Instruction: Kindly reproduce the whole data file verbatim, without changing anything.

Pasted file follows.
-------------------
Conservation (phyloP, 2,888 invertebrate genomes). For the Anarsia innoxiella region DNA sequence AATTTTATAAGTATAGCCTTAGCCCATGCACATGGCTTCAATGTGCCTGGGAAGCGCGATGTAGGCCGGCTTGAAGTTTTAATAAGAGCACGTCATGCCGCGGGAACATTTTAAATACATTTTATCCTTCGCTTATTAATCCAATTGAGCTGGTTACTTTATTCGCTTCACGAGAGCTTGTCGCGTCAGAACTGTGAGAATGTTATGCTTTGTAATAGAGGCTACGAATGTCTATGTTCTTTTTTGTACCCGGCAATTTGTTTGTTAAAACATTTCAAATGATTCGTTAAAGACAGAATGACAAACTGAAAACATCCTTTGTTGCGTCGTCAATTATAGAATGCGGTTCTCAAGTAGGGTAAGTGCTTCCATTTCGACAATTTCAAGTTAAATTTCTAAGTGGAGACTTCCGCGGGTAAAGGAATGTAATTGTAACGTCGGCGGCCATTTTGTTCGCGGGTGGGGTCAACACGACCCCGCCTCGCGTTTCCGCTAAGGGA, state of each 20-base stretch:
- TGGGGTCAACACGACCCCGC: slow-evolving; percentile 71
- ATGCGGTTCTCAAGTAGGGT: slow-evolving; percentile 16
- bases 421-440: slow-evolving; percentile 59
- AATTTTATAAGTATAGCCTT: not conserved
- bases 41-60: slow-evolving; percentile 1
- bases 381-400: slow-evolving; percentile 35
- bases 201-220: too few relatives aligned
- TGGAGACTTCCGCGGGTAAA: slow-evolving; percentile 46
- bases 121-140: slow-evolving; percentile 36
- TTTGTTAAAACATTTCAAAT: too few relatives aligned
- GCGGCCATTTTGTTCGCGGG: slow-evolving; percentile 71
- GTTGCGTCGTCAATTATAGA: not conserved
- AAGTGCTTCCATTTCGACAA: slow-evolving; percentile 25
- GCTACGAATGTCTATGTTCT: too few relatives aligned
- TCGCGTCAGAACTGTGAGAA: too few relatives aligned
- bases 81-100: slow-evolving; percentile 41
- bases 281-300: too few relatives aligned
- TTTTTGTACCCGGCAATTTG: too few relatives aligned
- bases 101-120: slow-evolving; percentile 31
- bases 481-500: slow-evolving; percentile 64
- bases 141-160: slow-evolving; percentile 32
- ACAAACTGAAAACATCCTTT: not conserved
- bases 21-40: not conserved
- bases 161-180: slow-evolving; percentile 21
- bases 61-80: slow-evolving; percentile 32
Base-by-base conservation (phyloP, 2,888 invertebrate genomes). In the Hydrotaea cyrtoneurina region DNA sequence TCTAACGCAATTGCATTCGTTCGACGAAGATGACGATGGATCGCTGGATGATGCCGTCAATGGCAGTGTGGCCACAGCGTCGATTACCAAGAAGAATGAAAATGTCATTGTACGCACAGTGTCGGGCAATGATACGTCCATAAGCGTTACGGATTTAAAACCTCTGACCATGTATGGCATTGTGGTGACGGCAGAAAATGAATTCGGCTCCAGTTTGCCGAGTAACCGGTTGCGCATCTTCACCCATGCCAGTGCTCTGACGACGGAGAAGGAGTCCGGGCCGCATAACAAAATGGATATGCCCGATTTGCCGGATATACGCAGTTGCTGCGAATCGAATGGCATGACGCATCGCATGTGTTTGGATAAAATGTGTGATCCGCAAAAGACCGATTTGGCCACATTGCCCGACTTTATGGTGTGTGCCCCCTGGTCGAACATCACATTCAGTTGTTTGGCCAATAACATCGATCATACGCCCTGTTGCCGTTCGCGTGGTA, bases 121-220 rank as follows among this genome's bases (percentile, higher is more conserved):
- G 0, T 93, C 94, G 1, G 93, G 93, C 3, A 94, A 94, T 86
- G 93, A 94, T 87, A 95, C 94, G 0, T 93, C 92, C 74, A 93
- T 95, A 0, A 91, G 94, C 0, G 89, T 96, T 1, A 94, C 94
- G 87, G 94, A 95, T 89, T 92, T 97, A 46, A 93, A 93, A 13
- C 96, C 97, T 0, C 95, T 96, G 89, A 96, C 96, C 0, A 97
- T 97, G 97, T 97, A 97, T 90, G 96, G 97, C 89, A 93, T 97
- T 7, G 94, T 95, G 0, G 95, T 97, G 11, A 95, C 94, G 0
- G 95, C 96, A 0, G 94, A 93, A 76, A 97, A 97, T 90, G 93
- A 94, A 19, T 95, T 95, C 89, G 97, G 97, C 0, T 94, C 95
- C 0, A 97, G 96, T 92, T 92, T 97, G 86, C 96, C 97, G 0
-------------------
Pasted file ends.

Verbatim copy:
Conservation (phyloP, 2,888 invertebrate genomes). For the Anarsia innoxiella region DNA sequence AATTTTATAAGTATAGCCTTAGCCCATGCACATGGCTTCAATGTGCCTGGGAAGCGCGATGTAGGCCGGCTTGAAGTTTTAATAAGAGCACGTCATGCCGCGGGAACATTTTAAATACATTTTATCCTTCGCTTATTAATCCAATTGAGCTGGTTACTTTATTCGCTTCACGAGAGCTTGTCGCGTCAGAACTGTGAGAATGTTATGCTTTGTAATAGAGGCTACGAATGTCTATGTTCTTTTTTGTACCCGGCAATTTGTTTGTTAAAACATTTCAAATGATTCGTTAAAGACAGAATGACAAACTGAAAACATCCTTTGTTGCGTCGTCAATTATAGAATGCGGTTCTCAAGTAGGGTAAGTGCTTCCATTTCGACAATTTCAAGTTAAATTTCTAAGTGGAGACTTCCGCGGGTAAAGGAATGTAATTGTAACGTCGGCGGCCATTTTGTTCGCGGGTGGGGTCAACACGACCCCGCCTCGCGTTTCCGCTAAGGGA, state of each 20-base stretch:
- TGGGGTCAACACGACCCCGC: slow-evolving; percentile 71
- ATGCGGTTCTCAAGTAGGGT: slow-evolving; percentile 16
- bases 421-440: slow-evolving; percentile 59
- AATTTTATAAGTATAGCCTT: not conserved
- bases 41-60: slow-evolving; percentile 1
- bases 381-400: slow-evolving; percentile 35
- bases 201-220: too few relatives aligned
- TGGAGACTTCCGCGGGTAAA: slow-evolving; percentile 46
- bases 121-140: slow-evolving; percentile 36
- TTTGTTAAAACATTTCAAAT: too few relatives aligned
- GCGGCCATTTTGTTCGCGGG: slow-evolving; percentile 71
- GTTGCGTCGTCAATTATAGA: not conserved
- AAGTGCTTCCATTTCGACAA: slow-evolving; percentile 25
- GCTACGAATGTCTATGTTCT: too few relatives aligned
- TCGCGTCAGAACTGTGAGAA: too few relatives aligned
- bases 81-100: slow-evolving; percentile 41
- bases 281-300: too few relatives aligned
- TTTTTGTACCCGGCAATTTG: too few relatives aligned
- bases 101-120: slow-evolving; percentile 31
- bases 481-500: slow-evolving; percentile 64
- bases 141-160: slow-evolving; percentile 32
- ACAAACTGAAAACATCCTTT: not conserved
- bases 21-40: not conserved
- bases 161-180: slow-evolving; percentile 21
- bases 61-80: slow-evolving; percentile 32
Base-by-base conservation (phyloP, 2,888 invertebrate genomes). In the Hydrotaea cyrtoneurina region DNA sequence TCTAACGCAATTGCATTCGTTCGACGAAGATGACGATGGATCGCTGGATGATGCCGTCAATGGCAGTGTGGCCACAGCGTCGATTACCAAGAAGAATGAAAATGTCATTGTACGCACAGTGTCGGGCAATGATACGTCCATAAGCGTTACGGATTTAAAACCTCTGACCATGTATGGCATTGTGGTGACGGCAGAAAATGAATTCGGCTCCAGTTTGCCGAGTAACCGGTTGCGCATCTTCACCCATGCCAGTGCTCTGACGACGGAGAAGGAGTCCGGGCCGCATAACAAAATGGATATGCCCGATTTGCCGGATATACGCAGTTGCTGCGAATCGAATGGCATGACGCATCGCATGTGTTTGGATAAAATGTGTGATCCGCAAAAGACCGATTTGGCCACATTGCCCGACTTTATGGTGTGTGCCCCCTGGTCGAACATCACATTCAGTTGTTTGGCCAATAACATCGATCATACGCCCTGTTGCCGTTCGCGTGGTA, bases 121-220 rank as follows among this genome's bases (percentile, higher is more conserved):
- G 0, T 93, C 94, G 1, G 93, G 93, C 3, A 94, A 94, T 86
- G 93, A 94, T 87, A 95, C 94, G 0, T 93, C 92, C 74, A 93
- T 95, A 0, A 91, G 94, C 0, G 89, T 96, T 1, A 94, C 94
- G 87, G 94, A 95, T 89, T 92, T 97, A 46, A 93, A 93, A 13
- C 96, C 97, T 0, C 95, T 96, G 89, A 96, C 96, C 0, A 97
- T 97, G 97, T 97, A 97, T 90, G 96, G 97, C 89, A 93, T 97
- T 7, G 94, T 95, G 0, G 95, T 97, G 11, A 95, C 94, G 0
- G 95, C 96, A 0, G 94, A 93, A 76, A 97, A 97, T 90, G 93
- A 94, A 19, T 95, T 95, C 89, G 97, G 97, C 0, T 94, C 95
- C 0, A 97, G 96, T 92, T 92, T 97, G 86, C 96, C 97, G 0